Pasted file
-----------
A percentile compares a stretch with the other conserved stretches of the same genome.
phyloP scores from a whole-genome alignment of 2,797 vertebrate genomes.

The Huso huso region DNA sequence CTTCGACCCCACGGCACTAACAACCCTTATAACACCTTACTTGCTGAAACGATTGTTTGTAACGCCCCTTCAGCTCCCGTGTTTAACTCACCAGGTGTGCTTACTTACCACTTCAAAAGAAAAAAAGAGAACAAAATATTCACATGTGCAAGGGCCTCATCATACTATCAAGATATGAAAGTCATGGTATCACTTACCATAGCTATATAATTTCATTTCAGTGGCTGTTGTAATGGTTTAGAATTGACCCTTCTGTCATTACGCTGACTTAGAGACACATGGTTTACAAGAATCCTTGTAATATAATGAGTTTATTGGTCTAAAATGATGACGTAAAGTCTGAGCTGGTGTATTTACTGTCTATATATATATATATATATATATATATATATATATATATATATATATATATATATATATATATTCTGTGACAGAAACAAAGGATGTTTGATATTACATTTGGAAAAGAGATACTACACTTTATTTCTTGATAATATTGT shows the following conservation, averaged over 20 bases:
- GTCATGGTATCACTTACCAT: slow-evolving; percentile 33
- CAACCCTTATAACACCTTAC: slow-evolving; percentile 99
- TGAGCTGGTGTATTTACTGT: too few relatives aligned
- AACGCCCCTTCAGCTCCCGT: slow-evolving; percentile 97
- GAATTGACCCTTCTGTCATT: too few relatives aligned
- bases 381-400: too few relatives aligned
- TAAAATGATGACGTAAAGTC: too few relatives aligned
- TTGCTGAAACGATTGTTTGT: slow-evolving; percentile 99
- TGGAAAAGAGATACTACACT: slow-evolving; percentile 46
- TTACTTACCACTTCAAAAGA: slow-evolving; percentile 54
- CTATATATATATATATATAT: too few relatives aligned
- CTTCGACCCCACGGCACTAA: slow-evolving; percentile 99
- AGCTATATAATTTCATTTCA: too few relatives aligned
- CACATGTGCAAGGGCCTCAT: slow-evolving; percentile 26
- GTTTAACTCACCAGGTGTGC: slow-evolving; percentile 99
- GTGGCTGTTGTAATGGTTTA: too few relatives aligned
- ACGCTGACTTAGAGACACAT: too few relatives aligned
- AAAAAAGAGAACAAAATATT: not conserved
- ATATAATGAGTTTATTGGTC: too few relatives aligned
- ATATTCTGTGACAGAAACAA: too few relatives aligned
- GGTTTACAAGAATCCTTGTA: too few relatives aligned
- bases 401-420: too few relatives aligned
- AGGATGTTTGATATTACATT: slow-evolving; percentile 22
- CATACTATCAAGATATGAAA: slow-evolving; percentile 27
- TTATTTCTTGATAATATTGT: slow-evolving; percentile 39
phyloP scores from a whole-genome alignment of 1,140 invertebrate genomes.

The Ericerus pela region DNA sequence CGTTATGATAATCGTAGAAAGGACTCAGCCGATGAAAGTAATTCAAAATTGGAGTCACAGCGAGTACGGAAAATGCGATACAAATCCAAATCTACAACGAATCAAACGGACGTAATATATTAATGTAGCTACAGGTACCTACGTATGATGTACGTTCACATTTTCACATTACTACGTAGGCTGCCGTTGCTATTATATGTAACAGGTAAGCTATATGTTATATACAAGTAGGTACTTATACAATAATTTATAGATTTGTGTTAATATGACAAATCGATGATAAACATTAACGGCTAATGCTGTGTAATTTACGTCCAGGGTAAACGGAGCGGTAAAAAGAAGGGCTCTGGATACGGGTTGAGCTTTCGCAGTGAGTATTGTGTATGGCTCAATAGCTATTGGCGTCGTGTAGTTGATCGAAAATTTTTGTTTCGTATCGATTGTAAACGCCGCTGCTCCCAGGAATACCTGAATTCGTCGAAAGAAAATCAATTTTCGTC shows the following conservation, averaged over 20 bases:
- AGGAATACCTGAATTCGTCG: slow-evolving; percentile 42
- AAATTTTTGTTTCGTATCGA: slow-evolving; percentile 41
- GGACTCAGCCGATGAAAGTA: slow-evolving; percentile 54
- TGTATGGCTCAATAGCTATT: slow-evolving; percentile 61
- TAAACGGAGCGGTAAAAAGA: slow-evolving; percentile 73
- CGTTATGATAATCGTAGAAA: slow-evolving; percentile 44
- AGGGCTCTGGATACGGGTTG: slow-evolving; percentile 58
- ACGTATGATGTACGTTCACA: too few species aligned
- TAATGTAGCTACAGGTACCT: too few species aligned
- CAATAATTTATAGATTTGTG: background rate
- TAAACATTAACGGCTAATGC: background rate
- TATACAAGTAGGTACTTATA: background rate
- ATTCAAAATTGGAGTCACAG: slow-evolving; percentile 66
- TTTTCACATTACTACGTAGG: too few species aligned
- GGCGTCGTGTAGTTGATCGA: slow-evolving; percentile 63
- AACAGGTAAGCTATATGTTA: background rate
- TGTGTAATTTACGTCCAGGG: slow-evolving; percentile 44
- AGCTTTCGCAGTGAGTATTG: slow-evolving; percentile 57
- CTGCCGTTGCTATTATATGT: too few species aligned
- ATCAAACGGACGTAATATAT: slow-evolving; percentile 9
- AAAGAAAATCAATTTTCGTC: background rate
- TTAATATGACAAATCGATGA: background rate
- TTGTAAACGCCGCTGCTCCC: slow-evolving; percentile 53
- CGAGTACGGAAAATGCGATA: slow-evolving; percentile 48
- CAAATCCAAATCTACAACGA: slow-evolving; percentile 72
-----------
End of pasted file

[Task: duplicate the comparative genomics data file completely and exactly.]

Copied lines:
A percentile compares a stretch with the other conserved stretches of the same genome.
phyloP scores from a whole-genome alignment of 2,797 vertebrate genomes.

The Huso huso region DNA sequence CTTCGACCCCACGGCACTAACAACCCTTATAACACCTTACTTGCTGAAACGATTGTTTGTAACGCCCCTTCAGCTCCCGTGTTTAACTCACCAGGTGTGCTTACTTACCACTTCAAAAGAAAAAAAGAGAACAAAATATTCACATGTGCAAGGGCCTCATCATACTATCAAGATATGAAAGTCATGGTATCACTTACCATAGCTATATAATTTCATTTCAGTGGCTGTTGTAATGGTTTAGAATTGACCCTTCTGTCATTACGCTGACTTAGAGACACATGGTTTACAAGAATCCTTGTAATATAATGAGTTTATTGGTCTAAAATGATGACGTAAAGTCTGAGCTGGTGTATTTACTGTCTATATATATATATATATATATATATATATATATATATATATATATATATATATATATATATATTCTGTGACAGAAACAAAGGATGTTTGATATTACATTTGGAAAAGAGATACTACACTTTATTTCTTGATAATATTGT shows the following conservation, averaged over 20 bases:
- GTCATGGTATCACTTACCAT: slow-evolving; percentile 33
- CAACCCTTATAACACCTTAC: slow-evolving; percentile 99
- TGAGCTGGTGTATTTACTGT: too few relatives aligned
- AACGCCCCTTCAGCTCCCGT: slow-evolving; percentile 97
- GAATTGACCCTTCTGTCATT: too few relatives aligned
- bases 381-400: too few relatives aligned
- TAAAATGATGACGTAAAGTC: too few relatives aligned
- TTGCTGAAACGATTGTTTGT: slow-evolving; percentile 99
- TGGAAAAGAGATACTACACT: slow-evolving; percentile 46
- TTACTTACCACTTCAAAAGA: slow-evolving; percentile 54
- CTATATATATATATATATAT: too few relatives aligned
- CTTCGACCCCACGGCACTAA: slow-evolving; percentile 99
- AGCTATATAATTTCATTTCA: too few relatives aligned
- CACATGTGCAAGGGCCTCAT: slow-evolving; percentile 26
- GTTTAACTCACCAGGTGTGC: slow-evolving; percentile 99
- GTGGCTGTTGTAATGGTTTA: too few relatives aligned
- ACGCTGACTTAGAGACACAT: too few relatives aligned
- AAAAAAGAGAACAAAATATT: not conserved
- ATATAATGAGTTTATTGGTC: too few relatives aligned
- ATATTCTGTGACAGAAACAA: too few relatives aligned
- GGTTTACAAGAATCCTTGTA: too few relatives aligned
- bases 401-420: too few relatives aligned
- AGGATGTTTGATATTACATT: slow-evolving; percentile 22
- CATACTATCAAGATATGAAA: slow-evolving; percentile 27
- TTATTTCTTGATAATATTGT: slow-evolving; percentile 39
phyloP scores from a whole-genome alignment of 1,140 invertebrate genomes.

The Ericerus pela region DNA sequence CGTTATGATAATCGTAGAAAGGACTCAGCCGATGAAAGTAATTCAAAATTGGAGTCACAGCGAGTACGGAAAATGCGATACAAATCCAAATCTACAACGAATCAAACGGACGTAATATATTAATGTAGCTACAGGTACCTACGTATGATGTACGTTCACATTTTCACATTACTACGTAGGCTGCCGTTGCTATTATATGTAACAGGTAAGCTATATGTTATATACAAGTAGGTACTTATACAATAATTTATAGATTTGTGTTAATATGACAAATCGATGATAAACATTAACGGCTAATGCTGTGTAATTTACGTCCAGGGTAAACGGAGCGGTAAAAAGAAGGGCTCTGGATACGGGTTGAGCTTTCGCAGTGAGTATTGTGTATGGCTCAATAGCTATTGGCGTCGTGTAGTTGATCGAAAATTTTTGTTTCGTATCGATTGTAAACGCCGCTGCTCCCAGGAATACCTGAATTCGTCGAAAGAAAATCAATTTTCGTC shows the following conservation, averaged over 20 bases:
- AGGAATACCTGAATTCGTCG: slow-evolving; percentile 42
- AAATTTTTGTTTCGTATCGA: slow-evolving; percentile 41
- GGACTCAGCCGATGAAAGTA: slow-evolving; percentile 54
- TGTATGGCTCAATAGCTATT: slow-evolving; percentile 61
- TAAACGGAGCGGTAAAAAGA: slow-evolving; percentile 73
- CGTTATGATAATCGTAGAAA: slow-evolving; percentile 44
- AGGGCTCTGGATACGGGTTG: slow-evolving; percentile 58
- ACGTATGATGTACGTTCACA: too few species aligned
- TAATGTAGCTACAGGTACCT: too few species aligned
- CAATAATTTATAGATTTGTG: background rate
- TAAACATTAACGGCTAATGC: background rate
- TATACAAGTAGGTACTTATA: background rate
- ATTCAAAATTGGAGTCACAG: slow-evolving; percentile 66
- TTTTCACATTACTACGTAGG: too few species aligned
- GGCGTCGTGTAGTTGATCGA: slow-evolving; percentile 63
- AACAGGTAAGCTATATGTTA: background rate
- TGTGTAATTTACGTCCAGGG: slow-evolving; percentile 44
- AGCTTTCGCAGTGAGTATTG: slow-evolving; percentile 57
- CTGCCGTTGCTATTATATGT: too few species aligned
- ATCAAACGGACGTAATATAT: slow-evolving; percentile 9
- AAAGAAAATCAATTTTCGTC: background rate
- TTAATATGACAAATCGATGA: background rate
- TTGTAAACGCCGCTGCTCCC: slow-evolving; percentile 53
- CGAGTACGGAAAATGCGATA: slow-evolving; percentile 48
- CAAATCCAAATCTACAACGA: slow-evolving; percentile 72